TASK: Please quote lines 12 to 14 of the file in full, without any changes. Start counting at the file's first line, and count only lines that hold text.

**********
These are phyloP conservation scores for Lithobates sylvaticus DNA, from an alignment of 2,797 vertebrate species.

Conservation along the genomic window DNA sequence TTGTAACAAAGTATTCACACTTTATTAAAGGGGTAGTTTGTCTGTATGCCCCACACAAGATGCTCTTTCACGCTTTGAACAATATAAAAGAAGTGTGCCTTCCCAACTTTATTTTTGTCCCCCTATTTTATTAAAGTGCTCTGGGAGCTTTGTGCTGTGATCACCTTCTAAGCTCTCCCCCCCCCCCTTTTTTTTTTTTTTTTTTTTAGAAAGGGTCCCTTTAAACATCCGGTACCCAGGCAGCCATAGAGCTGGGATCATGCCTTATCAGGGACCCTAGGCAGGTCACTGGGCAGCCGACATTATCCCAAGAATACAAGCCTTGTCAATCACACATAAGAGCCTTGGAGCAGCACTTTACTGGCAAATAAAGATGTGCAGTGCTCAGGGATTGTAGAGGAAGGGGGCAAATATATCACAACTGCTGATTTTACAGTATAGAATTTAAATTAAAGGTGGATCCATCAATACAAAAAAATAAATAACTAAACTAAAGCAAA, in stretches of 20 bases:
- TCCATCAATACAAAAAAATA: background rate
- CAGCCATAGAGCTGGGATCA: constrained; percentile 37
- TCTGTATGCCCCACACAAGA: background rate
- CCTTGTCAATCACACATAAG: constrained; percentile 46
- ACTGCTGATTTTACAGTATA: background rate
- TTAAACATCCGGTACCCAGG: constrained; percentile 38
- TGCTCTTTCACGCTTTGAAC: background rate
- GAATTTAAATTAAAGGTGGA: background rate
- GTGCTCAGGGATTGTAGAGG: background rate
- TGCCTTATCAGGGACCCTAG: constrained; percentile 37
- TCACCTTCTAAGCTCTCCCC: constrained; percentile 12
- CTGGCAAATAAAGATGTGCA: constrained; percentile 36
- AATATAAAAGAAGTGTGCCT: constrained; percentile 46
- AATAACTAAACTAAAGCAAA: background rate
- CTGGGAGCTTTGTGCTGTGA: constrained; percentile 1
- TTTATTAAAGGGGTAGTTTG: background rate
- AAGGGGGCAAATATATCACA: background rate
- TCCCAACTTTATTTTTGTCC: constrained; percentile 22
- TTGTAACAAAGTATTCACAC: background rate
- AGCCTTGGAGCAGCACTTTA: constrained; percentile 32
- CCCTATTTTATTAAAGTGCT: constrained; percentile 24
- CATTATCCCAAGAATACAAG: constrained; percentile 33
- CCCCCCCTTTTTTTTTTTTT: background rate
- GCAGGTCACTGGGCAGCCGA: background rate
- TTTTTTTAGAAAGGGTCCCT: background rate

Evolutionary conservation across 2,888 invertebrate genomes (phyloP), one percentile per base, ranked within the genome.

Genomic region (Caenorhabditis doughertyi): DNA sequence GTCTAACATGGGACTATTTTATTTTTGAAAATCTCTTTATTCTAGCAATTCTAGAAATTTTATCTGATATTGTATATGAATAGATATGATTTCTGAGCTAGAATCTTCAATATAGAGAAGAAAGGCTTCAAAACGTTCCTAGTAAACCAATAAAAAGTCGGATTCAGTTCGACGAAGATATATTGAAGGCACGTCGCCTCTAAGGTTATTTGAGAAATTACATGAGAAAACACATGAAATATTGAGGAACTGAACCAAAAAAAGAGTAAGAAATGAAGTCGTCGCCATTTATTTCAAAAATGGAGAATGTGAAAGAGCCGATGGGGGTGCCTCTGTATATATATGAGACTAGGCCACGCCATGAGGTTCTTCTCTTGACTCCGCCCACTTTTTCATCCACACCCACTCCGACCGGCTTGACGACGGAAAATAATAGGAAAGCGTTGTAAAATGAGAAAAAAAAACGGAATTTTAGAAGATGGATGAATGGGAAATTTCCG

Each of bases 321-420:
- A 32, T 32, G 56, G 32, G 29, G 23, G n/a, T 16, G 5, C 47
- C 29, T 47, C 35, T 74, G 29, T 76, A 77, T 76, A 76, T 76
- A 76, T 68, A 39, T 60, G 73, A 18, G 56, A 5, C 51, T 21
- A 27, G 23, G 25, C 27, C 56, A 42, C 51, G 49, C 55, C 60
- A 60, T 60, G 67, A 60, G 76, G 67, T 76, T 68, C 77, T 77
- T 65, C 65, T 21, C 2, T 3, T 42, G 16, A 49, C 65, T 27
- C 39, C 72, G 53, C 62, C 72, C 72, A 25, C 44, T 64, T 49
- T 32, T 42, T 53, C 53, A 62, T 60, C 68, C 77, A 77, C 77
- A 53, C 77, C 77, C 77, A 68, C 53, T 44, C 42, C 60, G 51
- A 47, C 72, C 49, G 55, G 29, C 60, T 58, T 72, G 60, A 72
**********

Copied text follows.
- TGCCTTATCAGGGACCCTAG: constrained; percentile 37
- TCACCTTCTAAGCTCTCCCC: constrained; percentile 12
- CTGGCAAATAAAGATGTGCA: constrained; percentile 36